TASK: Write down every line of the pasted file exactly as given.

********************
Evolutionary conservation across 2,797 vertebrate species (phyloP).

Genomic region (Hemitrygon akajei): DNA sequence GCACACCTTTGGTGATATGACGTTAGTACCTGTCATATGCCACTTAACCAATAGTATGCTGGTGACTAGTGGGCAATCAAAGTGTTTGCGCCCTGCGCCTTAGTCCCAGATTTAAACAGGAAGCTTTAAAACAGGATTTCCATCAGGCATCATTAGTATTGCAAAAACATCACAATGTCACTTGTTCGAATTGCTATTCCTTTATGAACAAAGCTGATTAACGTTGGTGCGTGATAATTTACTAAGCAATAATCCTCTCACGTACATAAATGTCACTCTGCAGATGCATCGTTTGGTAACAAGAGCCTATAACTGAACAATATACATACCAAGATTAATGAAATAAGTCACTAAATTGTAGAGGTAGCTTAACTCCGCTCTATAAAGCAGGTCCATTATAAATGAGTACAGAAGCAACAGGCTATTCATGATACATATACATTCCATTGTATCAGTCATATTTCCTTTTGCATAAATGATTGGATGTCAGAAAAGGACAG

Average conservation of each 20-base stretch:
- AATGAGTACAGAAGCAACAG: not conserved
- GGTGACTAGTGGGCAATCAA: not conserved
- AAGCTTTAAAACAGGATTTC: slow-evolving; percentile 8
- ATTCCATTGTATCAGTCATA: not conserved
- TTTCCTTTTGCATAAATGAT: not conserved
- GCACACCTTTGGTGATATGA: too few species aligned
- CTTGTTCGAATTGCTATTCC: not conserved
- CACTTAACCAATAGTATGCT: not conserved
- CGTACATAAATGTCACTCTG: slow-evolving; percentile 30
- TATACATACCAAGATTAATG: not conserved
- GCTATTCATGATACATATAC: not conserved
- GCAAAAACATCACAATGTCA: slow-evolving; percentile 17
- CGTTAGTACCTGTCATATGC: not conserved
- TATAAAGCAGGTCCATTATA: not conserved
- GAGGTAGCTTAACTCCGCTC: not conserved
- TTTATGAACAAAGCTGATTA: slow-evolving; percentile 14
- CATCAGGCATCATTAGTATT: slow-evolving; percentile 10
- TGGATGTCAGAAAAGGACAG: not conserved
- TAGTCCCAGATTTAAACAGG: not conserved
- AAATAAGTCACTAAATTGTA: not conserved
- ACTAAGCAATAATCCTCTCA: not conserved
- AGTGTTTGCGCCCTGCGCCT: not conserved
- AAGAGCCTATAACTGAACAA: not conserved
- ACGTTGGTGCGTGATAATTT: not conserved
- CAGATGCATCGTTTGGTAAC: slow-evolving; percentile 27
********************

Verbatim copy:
Evolutionary conservation across 2,797 vertebrate species (phyloP).

Genomic region (Hemitrygon akajei): DNA sequence GCACACCTTTGGTGATATGACGTTAGTACCTGTCATATGCCACTTAACCAATAGTATGCTGGTGACTAGTGGGCAATCAAAGTGTTTGCGCCCTGCGCCTTAGTCCCAGATTTAAACAGGAAGCTTTAAAACAGGATTTCCATCAGGCATCATTAGTATTGCAAAAACATCACAATGTCACTTGTTCGAATTGCTATTCCTTTATGAACAAAGCTGATTAACGTTGGTGCGTGATAATTTACTAAGCAATAATCCTCTCACGTACATAAATGTCACTCTGCAGATGCATCGTTTGGTAACAAGAGCCTATAACTGAACAATATACATACCAAGATTAATGAAATAAGTCACTAAATTGTAGAGGTAGCTTAACTCCGCTCTATAAAGCAGGTCCATTATAAATGAGTACAGAAGCAACAGGCTATTCATGATACATATACATTCCATTGTATCAGTCATATTTCCTTTTGCATAAATGATTGGATGTCAGAAAAGGACAG

Average conservation of each 20-base stretch:
- AATGAGTACAGAAGCAACAG: not conserved
- GGTGACTAGTGGGCAATCAA: not conserved
- AAGCTTTAAAACAGGATTTC: slow-evolving; percentile 8
- ATTCCATTGTATCAGTCATA: not conserved
- TTTCCTTTTGCATAAATGAT: not conserved
- GCACACCTTTGGTGATATGA: too few species aligned
- CTTGTTCGAATTGCTATTCC: not conserved
- CACTTAACCAATAGTATGCT: not conserved
- CGTACATAAATGTCACTCTG: slow-evolving; percentile 30
- TATACATACCAAGATTAATG: not conserved
- GCTATTCATGATACATATAC: not conserved
- GCAAAAACATCACAATGTCA: slow-evolving; percentile 17
- CGTTAGTACCTGTCATATGC: not conserved
- TATAAAGCAGGTCCATTATA: not conserved
- GAGGTAGCTTAACTCCGCTC: not conserved
- TTTATGAACAAAGCTGATTA: slow-evolving; percentile 14
- CATCAGGCATCATTAGTATT: slow-evolving; percentile 10
- TGGATGTCAGAAAAGGACAG: not conserved
- TAGTCCCAGATTTAAACAGG: not conserved
- AAATAAGTCACTAAATTGTA: not conserved
- ACTAAGCAATAATCCTCTCA: not conserved
- AGTGTTTGCGCCCTGCGCCT: not conserved
- AAGAGCCTATAACTGAACAA: not conserved
- ACGTTGGTGCGTGATAATTT: not conserved
- CAGATGCATCGTTTGGTAAC: slow-evolving; percentile 27